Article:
The New York Times
February 19, 1988
Marcia Gygli King
Marcia Gygli King’s landscapes have a very curious quality. Their subject matter is drawn primarily from polite, well-kept beaches and dunes in the Hamptons, where nature does not often deal in strong color and a genteel pallor is in operation for much of the year.
In Ms. King’s paintings, the scene is transformed. Color is wild and rampageous. Every canon of good taste and one or two canons of plausibility are violated. Forms are robust, though not more so than the movement of Ms. King’s strong right arm. The paint spills out onto the frames, which have a Victorian solidity and a profusion of ornament. These are paintings that double as three-dimensional constructions. “Whistlerian” is the very last word for them, though Whistler himself often comes to mind on those beaches. But as knockabout inventions they have a propulsive energy that is rather endearing.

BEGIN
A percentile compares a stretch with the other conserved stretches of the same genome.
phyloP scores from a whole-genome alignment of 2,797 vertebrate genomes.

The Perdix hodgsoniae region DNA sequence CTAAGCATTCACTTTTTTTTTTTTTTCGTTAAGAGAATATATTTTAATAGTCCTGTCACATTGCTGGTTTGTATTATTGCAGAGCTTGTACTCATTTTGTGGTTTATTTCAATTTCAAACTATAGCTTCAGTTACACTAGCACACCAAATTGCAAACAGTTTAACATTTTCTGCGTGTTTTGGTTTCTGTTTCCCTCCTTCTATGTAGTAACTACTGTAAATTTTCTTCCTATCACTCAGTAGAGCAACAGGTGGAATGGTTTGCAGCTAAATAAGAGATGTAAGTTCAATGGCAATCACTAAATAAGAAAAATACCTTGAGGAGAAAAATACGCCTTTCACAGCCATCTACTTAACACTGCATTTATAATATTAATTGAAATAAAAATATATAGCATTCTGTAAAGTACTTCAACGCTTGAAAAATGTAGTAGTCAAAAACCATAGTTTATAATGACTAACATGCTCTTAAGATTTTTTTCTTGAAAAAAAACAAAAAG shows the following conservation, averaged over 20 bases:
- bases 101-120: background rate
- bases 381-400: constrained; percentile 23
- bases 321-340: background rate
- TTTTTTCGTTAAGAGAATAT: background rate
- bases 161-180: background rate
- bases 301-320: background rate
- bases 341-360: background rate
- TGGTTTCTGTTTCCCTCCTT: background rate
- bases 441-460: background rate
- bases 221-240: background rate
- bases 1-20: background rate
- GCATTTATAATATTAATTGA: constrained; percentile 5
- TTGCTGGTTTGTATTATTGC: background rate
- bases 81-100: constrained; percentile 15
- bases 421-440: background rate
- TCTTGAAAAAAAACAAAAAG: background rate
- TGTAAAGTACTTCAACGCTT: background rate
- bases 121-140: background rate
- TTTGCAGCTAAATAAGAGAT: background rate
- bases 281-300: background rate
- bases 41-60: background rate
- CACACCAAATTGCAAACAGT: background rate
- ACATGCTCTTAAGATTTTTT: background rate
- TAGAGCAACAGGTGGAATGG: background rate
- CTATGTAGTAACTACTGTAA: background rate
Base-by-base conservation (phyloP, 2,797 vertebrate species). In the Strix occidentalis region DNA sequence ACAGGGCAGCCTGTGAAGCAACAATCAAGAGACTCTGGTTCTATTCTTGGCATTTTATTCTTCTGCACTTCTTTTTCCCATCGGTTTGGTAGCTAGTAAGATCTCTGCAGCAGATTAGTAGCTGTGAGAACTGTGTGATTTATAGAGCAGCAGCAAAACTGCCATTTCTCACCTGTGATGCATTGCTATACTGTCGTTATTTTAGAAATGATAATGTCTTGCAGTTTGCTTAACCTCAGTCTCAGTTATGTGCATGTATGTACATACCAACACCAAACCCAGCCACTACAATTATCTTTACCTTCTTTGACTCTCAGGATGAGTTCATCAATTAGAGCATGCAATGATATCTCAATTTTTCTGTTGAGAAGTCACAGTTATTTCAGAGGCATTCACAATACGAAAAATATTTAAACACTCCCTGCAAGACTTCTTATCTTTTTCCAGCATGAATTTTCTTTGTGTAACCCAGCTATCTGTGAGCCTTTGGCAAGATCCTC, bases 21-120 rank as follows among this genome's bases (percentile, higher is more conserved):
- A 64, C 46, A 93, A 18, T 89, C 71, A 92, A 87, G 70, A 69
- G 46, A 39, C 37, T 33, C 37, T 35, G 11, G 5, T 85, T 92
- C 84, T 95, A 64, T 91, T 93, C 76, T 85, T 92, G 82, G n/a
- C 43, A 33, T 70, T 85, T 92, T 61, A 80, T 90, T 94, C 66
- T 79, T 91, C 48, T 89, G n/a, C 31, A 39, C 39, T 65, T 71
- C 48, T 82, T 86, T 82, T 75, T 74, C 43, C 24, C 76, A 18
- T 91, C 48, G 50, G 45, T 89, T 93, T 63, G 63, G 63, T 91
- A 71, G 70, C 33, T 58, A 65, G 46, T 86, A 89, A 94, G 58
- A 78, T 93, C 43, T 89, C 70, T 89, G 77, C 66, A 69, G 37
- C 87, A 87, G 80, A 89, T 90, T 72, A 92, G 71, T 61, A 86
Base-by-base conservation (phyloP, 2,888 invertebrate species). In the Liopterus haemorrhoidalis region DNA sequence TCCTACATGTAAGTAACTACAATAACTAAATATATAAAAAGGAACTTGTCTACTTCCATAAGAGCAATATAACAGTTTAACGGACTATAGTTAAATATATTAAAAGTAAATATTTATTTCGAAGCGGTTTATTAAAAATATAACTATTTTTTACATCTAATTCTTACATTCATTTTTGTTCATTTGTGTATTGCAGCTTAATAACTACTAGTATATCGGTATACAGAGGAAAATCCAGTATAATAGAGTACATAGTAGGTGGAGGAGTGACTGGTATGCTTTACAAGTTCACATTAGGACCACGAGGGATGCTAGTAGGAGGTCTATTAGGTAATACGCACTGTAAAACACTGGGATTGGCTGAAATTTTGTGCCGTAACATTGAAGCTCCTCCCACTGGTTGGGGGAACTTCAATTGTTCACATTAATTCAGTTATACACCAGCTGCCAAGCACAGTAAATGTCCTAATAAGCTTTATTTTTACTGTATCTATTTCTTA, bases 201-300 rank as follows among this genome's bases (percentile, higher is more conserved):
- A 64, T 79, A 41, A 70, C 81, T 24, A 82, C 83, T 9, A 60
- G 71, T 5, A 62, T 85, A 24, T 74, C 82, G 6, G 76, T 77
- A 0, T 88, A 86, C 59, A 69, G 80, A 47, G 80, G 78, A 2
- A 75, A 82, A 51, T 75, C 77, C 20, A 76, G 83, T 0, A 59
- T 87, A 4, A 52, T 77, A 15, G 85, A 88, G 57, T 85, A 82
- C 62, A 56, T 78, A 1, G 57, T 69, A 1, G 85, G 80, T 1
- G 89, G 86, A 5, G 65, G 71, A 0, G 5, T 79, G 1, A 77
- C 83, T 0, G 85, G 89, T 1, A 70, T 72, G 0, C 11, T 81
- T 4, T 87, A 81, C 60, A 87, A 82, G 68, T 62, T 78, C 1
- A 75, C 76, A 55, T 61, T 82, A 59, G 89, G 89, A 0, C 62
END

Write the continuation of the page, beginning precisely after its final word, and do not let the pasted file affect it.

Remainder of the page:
By JOHN RUSSELL